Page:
Then I inspect the brake shoes, linkage, springs, keepers etc. to make sure everything is OK.


Then comes the magnets, to make sure they are wearing correctly and do a close look at the brake adjuster to make sure it is not froze up. I very cautiously and with a rag in place, spray a little WD 40 on the brake adjuster. If you get any on the shoes, use brake cleaner to get it off. Taking the adjuster out and using Never Seize or grease on the threads also helps the adjuster from rusting. Just make sure you do not get any grease on the shoes.


I measure and record the brake shoe thickness. I use the area by the shoe keeper pins so I always measure the same spot. Since I track my towing mileage, each year I can compare to last year and get a rate of wear per how many miles. This is just a heads up on when to buy new shoes for the next season.


I then insect the brake drum for wear on the ID and the magnet surface. I'm also tracking the drum wear with measurements.


Now it's time to put things back together. Grease job at it's best. One of these days I'm going to buy bearing packer but for now I do it the hand way. Put a glob of good quality high temp wheel bearing grease in your hand and press and rock the grease into all the rollers.


Once all bearings are greased, I grease up the inner races and install the new seal.


I use a wood block and gently and evenly tap the seal in flush.


Then I put a light coat of grease on the axle and lube up the outer race and gently push the wheel drum on. I slightly rotate the drum and push so I can feel the seal going on the axle. Install the bearing washer and nut and I set the preload. At this step you are taking all the excess play out of the bearings and then creating some running clearance.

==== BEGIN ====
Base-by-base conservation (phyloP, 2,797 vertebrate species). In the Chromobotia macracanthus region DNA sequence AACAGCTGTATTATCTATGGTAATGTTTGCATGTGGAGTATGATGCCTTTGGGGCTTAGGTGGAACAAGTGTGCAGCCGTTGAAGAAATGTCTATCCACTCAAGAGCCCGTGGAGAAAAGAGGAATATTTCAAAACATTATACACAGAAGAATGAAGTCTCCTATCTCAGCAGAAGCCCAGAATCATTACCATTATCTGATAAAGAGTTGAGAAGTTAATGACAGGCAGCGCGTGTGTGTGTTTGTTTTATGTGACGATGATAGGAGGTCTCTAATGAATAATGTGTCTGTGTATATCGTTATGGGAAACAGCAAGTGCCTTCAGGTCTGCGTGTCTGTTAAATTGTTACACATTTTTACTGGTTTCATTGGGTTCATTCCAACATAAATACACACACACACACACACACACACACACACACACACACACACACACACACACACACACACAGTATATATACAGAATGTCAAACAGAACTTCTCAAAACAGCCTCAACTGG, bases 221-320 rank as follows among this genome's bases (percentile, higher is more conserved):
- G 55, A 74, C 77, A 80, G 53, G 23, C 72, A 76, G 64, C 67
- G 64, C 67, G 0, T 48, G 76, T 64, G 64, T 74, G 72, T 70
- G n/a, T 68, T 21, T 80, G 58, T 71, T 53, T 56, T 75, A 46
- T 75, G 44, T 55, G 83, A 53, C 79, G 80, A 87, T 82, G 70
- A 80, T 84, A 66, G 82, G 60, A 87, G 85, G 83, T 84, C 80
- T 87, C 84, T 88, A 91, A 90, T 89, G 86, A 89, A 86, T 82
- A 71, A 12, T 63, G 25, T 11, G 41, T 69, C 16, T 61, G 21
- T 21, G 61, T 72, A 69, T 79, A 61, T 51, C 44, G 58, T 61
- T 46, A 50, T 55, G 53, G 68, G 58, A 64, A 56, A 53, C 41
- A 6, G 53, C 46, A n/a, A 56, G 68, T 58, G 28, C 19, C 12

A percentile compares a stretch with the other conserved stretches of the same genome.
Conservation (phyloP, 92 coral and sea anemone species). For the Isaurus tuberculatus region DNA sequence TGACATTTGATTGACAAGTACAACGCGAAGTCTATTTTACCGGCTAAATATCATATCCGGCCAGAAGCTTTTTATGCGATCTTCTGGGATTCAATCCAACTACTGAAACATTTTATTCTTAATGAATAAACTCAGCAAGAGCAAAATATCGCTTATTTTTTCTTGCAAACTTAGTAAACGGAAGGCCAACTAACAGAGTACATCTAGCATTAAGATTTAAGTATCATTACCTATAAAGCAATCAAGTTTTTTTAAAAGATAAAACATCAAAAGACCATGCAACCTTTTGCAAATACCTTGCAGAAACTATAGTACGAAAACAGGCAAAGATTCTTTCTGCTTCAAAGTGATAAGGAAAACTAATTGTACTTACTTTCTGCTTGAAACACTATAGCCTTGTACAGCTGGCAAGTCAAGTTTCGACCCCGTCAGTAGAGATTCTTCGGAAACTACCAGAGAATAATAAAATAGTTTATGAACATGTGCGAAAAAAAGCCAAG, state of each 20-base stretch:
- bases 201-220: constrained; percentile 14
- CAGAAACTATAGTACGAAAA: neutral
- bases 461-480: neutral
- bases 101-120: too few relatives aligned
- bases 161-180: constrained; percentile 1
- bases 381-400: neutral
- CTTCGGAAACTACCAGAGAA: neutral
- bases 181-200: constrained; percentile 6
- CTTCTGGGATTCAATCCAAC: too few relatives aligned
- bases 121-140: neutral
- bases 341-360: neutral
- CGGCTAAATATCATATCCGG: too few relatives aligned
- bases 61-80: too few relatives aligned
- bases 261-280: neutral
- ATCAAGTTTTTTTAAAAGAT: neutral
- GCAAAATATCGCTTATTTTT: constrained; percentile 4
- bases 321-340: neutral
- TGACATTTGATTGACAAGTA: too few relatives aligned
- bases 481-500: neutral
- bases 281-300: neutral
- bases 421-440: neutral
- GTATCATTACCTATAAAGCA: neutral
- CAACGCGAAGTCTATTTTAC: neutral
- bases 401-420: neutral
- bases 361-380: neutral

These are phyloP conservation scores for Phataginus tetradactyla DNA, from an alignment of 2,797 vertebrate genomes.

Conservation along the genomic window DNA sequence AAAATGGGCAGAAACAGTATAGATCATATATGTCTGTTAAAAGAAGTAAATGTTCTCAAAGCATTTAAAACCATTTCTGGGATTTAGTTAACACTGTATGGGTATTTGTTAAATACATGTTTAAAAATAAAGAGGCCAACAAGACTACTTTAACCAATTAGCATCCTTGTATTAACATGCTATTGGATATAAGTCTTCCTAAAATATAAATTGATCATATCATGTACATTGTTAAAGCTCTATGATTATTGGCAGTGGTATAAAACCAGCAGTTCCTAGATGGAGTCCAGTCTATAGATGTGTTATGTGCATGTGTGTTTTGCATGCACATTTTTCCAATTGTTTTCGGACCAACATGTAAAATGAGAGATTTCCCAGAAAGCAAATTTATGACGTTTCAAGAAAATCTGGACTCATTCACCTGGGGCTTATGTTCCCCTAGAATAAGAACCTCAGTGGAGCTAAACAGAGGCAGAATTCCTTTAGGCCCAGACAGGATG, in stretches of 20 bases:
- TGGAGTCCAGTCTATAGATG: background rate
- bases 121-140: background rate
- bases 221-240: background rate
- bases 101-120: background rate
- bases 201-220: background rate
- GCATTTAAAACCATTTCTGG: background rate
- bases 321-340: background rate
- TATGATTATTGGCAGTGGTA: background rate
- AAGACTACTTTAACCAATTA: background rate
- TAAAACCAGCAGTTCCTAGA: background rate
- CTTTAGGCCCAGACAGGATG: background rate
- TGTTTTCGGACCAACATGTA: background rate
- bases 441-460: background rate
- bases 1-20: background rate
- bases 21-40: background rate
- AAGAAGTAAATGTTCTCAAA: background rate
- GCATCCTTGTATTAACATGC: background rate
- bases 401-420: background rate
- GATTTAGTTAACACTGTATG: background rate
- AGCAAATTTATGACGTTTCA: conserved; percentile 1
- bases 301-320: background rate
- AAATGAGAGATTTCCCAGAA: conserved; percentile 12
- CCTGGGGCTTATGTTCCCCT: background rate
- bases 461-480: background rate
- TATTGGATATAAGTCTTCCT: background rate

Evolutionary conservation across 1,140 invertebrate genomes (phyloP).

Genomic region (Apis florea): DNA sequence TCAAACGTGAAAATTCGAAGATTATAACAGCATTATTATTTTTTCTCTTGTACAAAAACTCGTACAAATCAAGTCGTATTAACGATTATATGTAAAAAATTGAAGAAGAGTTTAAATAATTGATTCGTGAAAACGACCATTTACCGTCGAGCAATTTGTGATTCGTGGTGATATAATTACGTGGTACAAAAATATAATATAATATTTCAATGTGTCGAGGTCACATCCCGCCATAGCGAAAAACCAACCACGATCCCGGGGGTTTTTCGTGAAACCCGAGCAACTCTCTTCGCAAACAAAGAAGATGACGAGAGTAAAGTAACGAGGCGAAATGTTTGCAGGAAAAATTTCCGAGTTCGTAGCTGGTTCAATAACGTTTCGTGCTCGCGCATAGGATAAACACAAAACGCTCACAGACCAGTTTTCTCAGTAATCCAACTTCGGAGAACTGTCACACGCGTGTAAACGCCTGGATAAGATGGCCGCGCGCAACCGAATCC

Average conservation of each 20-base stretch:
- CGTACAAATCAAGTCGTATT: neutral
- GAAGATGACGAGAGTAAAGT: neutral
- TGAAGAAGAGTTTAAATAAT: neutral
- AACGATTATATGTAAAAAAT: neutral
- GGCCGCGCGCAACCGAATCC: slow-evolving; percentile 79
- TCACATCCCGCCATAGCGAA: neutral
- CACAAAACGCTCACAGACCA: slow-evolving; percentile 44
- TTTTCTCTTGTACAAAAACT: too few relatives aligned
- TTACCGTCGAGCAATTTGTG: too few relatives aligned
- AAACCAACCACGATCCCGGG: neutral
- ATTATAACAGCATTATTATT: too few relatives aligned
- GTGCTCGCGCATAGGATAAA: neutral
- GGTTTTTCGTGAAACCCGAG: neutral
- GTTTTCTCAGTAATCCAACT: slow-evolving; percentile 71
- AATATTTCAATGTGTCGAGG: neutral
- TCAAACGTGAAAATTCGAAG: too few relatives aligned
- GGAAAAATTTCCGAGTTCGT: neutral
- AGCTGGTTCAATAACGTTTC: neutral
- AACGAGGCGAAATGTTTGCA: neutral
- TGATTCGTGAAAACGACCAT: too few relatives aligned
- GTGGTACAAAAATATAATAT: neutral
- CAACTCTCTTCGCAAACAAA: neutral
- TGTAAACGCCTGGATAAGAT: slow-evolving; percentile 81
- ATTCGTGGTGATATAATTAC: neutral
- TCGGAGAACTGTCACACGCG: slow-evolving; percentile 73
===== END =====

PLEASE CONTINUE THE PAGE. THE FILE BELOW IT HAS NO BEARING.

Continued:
I tighten the axle nut and rotate the drum. Tighten to like 50 ft lb of pull.


I rotate the drum a few times to make sure the bearings are seated. Then I hold the drum and back off the nut. Then by finger tight I take out all excess thread to the bearing inner race and stop. Do not move the drum, if you do, retorque and start over.


Then I put the axle nut keeper on. Personally I like the older style castle nut and cotter pin, but this keeper is the new thing Dexter does.


Then I use a block of wood and gently tap the grease cap back on.


Since I have under slung axles, a treat to crawl under and get to the adjusters, this time I will adjust them with the wheels off. I had to make a tool to get in there with. All my regular brake tools do not work as you have to go in at an angle. This is what the tool looks like.


Now before you start adjusting, get a real good mental image of what the brake adjuster looks like. You are fishing in the dark. When I did the first 200 mile adjustment, I had to pull a drum to figure this thing out. They do not have the self adjuster lock tab like on automotive brakes to deal with in manual adjustment. Thank goodness.... The spring keeps the adjuster from moving, it drops in the sloted tabs on the adjuster stud. However I would reallllllly like self adjusting brakes. Having to adjust brakes manually is taking a step backswords like 50 years.... here is what mine looks like. The curved end of the tool especially helps.


Here is how the brake tool sneaks in from the back.